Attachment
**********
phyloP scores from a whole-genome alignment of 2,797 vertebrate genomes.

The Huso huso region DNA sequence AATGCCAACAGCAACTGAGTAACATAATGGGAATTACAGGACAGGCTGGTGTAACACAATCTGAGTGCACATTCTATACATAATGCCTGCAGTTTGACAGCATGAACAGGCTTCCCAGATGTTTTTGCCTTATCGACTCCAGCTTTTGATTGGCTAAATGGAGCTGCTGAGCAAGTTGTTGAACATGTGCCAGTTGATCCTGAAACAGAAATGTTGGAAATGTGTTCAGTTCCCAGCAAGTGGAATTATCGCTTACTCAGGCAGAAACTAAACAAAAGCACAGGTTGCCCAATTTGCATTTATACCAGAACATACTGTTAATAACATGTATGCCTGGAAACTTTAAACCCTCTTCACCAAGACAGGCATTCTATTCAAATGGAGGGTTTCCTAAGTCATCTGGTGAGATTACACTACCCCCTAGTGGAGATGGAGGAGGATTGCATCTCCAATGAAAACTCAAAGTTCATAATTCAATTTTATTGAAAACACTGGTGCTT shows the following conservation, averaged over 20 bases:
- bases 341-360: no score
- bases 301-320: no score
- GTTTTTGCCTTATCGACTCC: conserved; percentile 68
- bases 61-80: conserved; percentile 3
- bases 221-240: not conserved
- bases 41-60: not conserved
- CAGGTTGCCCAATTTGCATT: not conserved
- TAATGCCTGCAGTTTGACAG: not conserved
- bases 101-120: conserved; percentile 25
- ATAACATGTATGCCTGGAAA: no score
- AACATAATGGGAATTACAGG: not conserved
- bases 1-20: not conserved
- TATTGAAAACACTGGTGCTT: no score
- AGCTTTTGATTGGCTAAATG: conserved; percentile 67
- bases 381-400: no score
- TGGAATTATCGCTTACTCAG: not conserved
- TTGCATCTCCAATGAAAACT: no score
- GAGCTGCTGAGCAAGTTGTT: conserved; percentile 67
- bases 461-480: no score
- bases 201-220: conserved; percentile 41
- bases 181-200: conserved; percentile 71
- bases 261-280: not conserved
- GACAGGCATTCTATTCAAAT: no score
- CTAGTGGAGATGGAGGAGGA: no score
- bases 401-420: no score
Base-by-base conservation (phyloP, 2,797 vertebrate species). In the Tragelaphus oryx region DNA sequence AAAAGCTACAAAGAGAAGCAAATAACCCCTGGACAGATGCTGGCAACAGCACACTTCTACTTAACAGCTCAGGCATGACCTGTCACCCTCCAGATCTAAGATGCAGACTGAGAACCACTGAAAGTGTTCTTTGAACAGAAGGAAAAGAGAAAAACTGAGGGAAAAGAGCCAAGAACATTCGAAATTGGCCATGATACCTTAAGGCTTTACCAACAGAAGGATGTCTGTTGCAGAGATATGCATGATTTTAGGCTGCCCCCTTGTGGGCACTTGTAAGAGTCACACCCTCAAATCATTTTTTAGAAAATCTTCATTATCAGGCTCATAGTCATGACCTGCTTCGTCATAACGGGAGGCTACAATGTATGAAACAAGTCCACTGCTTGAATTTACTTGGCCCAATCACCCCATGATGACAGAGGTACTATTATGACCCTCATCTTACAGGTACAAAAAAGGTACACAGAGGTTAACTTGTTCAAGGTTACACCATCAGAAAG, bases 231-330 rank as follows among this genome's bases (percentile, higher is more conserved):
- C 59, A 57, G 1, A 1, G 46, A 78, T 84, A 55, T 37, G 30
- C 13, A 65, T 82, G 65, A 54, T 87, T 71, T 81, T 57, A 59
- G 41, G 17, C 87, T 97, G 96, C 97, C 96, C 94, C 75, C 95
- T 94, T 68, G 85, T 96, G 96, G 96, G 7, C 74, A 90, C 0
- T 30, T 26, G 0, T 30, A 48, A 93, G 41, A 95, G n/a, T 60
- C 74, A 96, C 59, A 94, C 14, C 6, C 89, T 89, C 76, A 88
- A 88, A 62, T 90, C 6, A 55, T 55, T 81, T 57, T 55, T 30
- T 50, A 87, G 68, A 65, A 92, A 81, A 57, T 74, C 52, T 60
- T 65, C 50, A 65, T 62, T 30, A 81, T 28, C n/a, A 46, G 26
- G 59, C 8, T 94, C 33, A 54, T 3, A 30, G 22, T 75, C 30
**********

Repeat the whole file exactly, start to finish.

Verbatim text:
phyloP scores from a whole-genome alignment of 2,797 vertebrate genomes.

The Huso huso region DNA sequence AATGCCAACAGCAACTGAGTAACATAATGGGAATTACAGGACAGGCTGGTGTAACACAATCTGAGTGCACATTCTATACATAATGCCTGCAGTTTGACAGCATGAACAGGCTTCCCAGATGTTTTTGCCTTATCGACTCCAGCTTTTGATTGGCTAAATGGAGCTGCTGAGCAAGTTGTTGAACATGTGCCAGTTGATCCTGAAACAGAAATGTTGGAAATGTGTTCAGTTCCCAGCAAGTGGAATTATCGCTTACTCAGGCAGAAACTAAACAAAAGCACAGGTTGCCCAATTTGCATTTATACCAGAACATACTGTTAATAACATGTATGCCTGGAAACTTTAAACCCTCTTCACCAAGACAGGCATTCTATTCAAATGGAGGGTTTCCTAAGTCATCTGGTGAGATTACACTACCCCCTAGTGGAGATGGAGGAGGATTGCATCTCCAATGAAAACTCAAAGTTCATAATTCAATTTTATTGAAAACACTGGTGCTT shows the following conservation, averaged over 20 bases:
- bases 341-360: no score
- bases 301-320: no score
- GTTTTTGCCTTATCGACTCC: conserved; percentile 68
- bases 61-80: conserved; percentile 3
- bases 221-240: not conserved
- bases 41-60: not conserved
- CAGGTTGCCCAATTTGCATT: not conserved
- TAATGCCTGCAGTTTGACAG: not conserved
- bases 101-120: conserved; percentile 25
- ATAACATGTATGCCTGGAAA: no score
- AACATAATGGGAATTACAGG: not conserved
- bases 1-20: not conserved
- TATTGAAAACACTGGTGCTT: no score
- AGCTTTTGATTGGCTAAATG: conserved; percentile 67
- bases 381-400: no score
- TGGAATTATCGCTTACTCAG: not conserved
- TTGCATCTCCAATGAAAACT: no score
- GAGCTGCTGAGCAAGTTGTT: conserved; percentile 67
- bases 461-480: no score
- bases 201-220: conserved; percentile 41
- bases 181-200: conserved; percentile 71
- bases 261-280: not conserved
- GACAGGCATTCTATTCAAAT: no score
- CTAGTGGAGATGGAGGAGGA: no score
- bases 401-420: no score
Base-by-base conservation (phyloP, 2,797 vertebrate species). In the Tragelaphus oryx region DNA sequence AAAAGCTACAAAGAGAAGCAAATAACCCCTGGACAGATGCTGGCAACAGCACACTTCTACTTAACAGCTCAGGCATGACCTGTCACCCTCCAGATCTAAGATGCAGACTGAGAACCACTGAAAGTGTTCTTTGAACAGAAGGAAAAGAGAAAAACTGAGGGAAAAGAGCCAAGAACATTCGAAATTGGCCATGATACCTTAAGGCTTTACCAACAGAAGGATGTCTGTTGCAGAGATATGCATGATTTTAGGCTGCCCCCTTGTGGGCACTTGTAAGAGTCACACCCTCAAATCATTTTTTAGAAAATCTTCATTATCAGGCTCATAGTCATGACCTGCTTCGTCATAACGGGAGGCTACAATGTATGAAACAAGTCCACTGCTTGAATTTACTTGGCCCAATCACCCCATGATGACAGAGGTACTATTATGACCCTCATCTTACAGGTACAAAAAAGGTACACAGAGGTTAACTTGTTCAAGGTTACACCATCAGAAAG, bases 231-330 rank as follows among this genome's bases (percentile, higher is more conserved):
- C 59, A 57, G 1, A 1, G 46, A 78, T 84, A 55, T 37, G 30
- C 13, A 65, T 82, G 65, A 54, T 87, T 71, T 81, T 57, A 59
- G 41, G 17, C 87, T 97, G 96, C 97, C 96, C 94, C 75, C 95
- T 94, T 68, G 85, T 96, G 96, G 96, G 7, C 74, A 90, C 0
- T 30, T 26, G 0, T 30, A 48, A 93, G 41, A 95, G n/a, T 60
- C 74, A 96, C 59, A 94, C 14, C 6, C 89, T 89, C 76, A 88
- A 88, A 62, T 90, C 6, A 55, T 55, T 81, T 57, T 55, T 30
- T 50, A 87, G 68, A 65, A 92, A 81, A 57, T 74, C 52, T 60
- T 65, C 50, A 65, T 62, T 30, A 81, T 28, C n/a, A 46, G 26
- G 59, C 8, T 94, C 33, A 54, T 3, A 30, G 22, T 75, C 30